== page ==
Letter from Thessaloniki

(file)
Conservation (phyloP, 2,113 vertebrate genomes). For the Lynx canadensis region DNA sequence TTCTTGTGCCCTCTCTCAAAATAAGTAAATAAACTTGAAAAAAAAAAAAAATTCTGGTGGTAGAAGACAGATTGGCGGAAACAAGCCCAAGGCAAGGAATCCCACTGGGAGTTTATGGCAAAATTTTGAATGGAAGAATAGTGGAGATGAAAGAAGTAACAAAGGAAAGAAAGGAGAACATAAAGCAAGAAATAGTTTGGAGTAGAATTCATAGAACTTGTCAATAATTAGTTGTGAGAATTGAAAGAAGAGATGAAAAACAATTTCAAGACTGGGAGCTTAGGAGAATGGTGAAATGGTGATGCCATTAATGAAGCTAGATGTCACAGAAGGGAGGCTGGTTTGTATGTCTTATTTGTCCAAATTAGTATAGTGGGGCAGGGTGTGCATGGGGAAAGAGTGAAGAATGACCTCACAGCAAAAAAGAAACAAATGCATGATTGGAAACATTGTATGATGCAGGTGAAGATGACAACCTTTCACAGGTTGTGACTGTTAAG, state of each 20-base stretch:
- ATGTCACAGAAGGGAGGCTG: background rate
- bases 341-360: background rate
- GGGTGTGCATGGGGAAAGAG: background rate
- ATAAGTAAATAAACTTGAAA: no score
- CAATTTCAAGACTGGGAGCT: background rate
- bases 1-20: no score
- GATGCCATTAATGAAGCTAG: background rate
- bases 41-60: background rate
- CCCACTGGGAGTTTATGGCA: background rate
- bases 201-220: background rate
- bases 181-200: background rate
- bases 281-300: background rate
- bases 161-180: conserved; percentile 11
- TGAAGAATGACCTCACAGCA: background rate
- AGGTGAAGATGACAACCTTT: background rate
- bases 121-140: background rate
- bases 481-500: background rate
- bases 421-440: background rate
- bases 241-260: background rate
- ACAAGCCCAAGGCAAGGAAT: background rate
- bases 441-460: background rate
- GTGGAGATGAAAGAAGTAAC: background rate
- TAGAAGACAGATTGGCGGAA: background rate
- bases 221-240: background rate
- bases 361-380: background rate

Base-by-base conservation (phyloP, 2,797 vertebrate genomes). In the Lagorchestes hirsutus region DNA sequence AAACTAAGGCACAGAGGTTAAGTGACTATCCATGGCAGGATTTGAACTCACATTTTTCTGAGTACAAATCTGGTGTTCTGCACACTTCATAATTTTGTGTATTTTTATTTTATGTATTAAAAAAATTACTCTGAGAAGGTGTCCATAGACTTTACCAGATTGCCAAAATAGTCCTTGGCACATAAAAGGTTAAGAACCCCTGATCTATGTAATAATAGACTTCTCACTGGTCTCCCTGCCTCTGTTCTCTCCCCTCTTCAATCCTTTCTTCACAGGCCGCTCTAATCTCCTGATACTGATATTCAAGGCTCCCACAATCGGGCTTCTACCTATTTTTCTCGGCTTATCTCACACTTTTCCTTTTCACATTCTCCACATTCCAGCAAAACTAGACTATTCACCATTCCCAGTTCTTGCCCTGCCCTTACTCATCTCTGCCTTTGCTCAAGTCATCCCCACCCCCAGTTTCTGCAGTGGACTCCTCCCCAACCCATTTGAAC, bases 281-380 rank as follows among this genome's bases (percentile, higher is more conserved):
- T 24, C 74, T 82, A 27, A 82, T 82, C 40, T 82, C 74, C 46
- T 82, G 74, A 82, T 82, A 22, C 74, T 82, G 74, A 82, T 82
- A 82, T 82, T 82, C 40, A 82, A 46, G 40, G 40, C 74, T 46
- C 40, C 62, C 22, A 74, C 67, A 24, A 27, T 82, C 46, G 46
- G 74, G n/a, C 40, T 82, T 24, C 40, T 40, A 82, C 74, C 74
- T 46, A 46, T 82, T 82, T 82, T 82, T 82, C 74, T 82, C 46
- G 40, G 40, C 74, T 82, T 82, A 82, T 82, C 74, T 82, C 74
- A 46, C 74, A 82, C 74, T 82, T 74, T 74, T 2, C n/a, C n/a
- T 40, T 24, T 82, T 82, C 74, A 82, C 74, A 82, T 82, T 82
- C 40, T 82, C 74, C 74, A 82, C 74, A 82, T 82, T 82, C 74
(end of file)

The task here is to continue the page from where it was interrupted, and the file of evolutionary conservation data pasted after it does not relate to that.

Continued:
The snowstorm which came as a shock to those Greeks who were basking in 60-degree temperatures just a couple of weeks ago obstructed, in most places, the highlight of the Epiphany celebration – though not to us in the north, where the sun shone splendidly on Sunday. This prime Christian feast, celebrated on January 6, brings the sanctification of the waters, and the throwing of the cross, as well as the retrieval of the same cross by pious divers. As the Rev George Mastrantonis of the Greek Orthodox Archdiocese of America notes in his concise presentation of the Feast of Epiphany in its Biblical and historical background: «The story of Epiphany is related by the first three Evangelists, Matthew, Mark and Luke – from the Baptist’s proclamation of the arrival of the Savior, to the baptism of Christ and to the witness of the Father and the descending of ‘the Spirit as a Dove.’» This date «is recorded in the annals of the Christian Church as an ancient celebration of an event in the life of Jesus Christ which is considered as the beginning of His official dedication to His Divine Mission in the presence and manifestation of the Triune Christian God, the Father and the Son and the Holy Spirit.» Therefore: three in one, one in three. And if you have any doubts about that you could see a maths master. However, today, our Church commemorates St John The Baptist, known also as «Repent-for-the Kingdom-of-Heaven-is-at-hand.» (Still, monks in Athos as well as Orthodox Russians keep Christmas on January 7 – New Style. This has to do with the revised Julian Calender and reckoning the equinox according to the Old Style.) The description we have of Saint John the prophet, and baptist and of his unfortunate meeting with Salome comes not only from the Bible (Mark, 6:22; vi, 21-28, Matthew 14:6-8) but also from one of the most famous classical plays, Oscar Wilde’s «Salome,» written in 1892 – not to mention our Constantine Cavafy’s – minor – poem written in 1896. It is a floral portrait. A small sample: Salome: «I am amorous of thy body, Iokanaan! Thy body is white, like the lilies of the field that the mower hath never mowed. Thy body is white like the snows that lie on the mountains of Judaea, and come down into the valleys. The roses in the garden of the Queen of Arabia are not so white as thy body. Neither the roses of the garden of the Queen of Arabia, nor the feet of the dawn when they light on the leaves, nor the breast of the moon when she lies on the breast of the sea… There is nothing in the world so white as thy body. Suffer me to touch thy body.» Iokanaan: «Back, daughter of Babylon! By woman came evil into the world. Speak not to me. I will not listen to thee. I listen but to the voice of the Lord God.» Both Wilde’s and Cavafy’s Salomes rudimentarily follow the biblical story of King Herod and his unbridled lust for his 14-year-old stepdaughter, Salome. Her arousal over and sexual baiting of the pious Iokanaan (aka John the Baptist) and subsequent rejection by him enrages the teenager. It is, of course, Salome’s desire for Iokanaan that causes her to dance before Herod. She ultimately demands Iokanaan’s severed head to be presented to her – her fee for an arousing performance. Oscar Wilde wrote the play in French, hoping that French actress Sarah Bernhardt would play the lead. The play was, however, banned by the Lord Chamberlain of France. When it was at last published it was in French and sold in purple covers. In 1894, Wilde’s lover, Lord Alfred Douglas, translated the play into English and it was published in England a year later with illustrations by Aubrey Beardsley. Oscar Wilde, who in his «Phrases and Philosophies for the Use of the Young» notes, «Religions die when they are proved to be true. Science is the record of dead religions,» seemed for once rather pious. For him. He put in St John’s mouth phrases like: Iokanaan: Back, daughter of Sodom! Touch me not. Profane not the temple of the Lord God. Or: Never! daughter of Babylon! Never! In conclusion: a) Should one follow Iokanaan’s example, the social pressure to produce babies would be lifted; b) «The Snow Storm» by Ralph Wardo Emerson: Announced by all the trumpets of the sky Arrives the snow, and, driving o’er the fields, Seems nowhere to alight…

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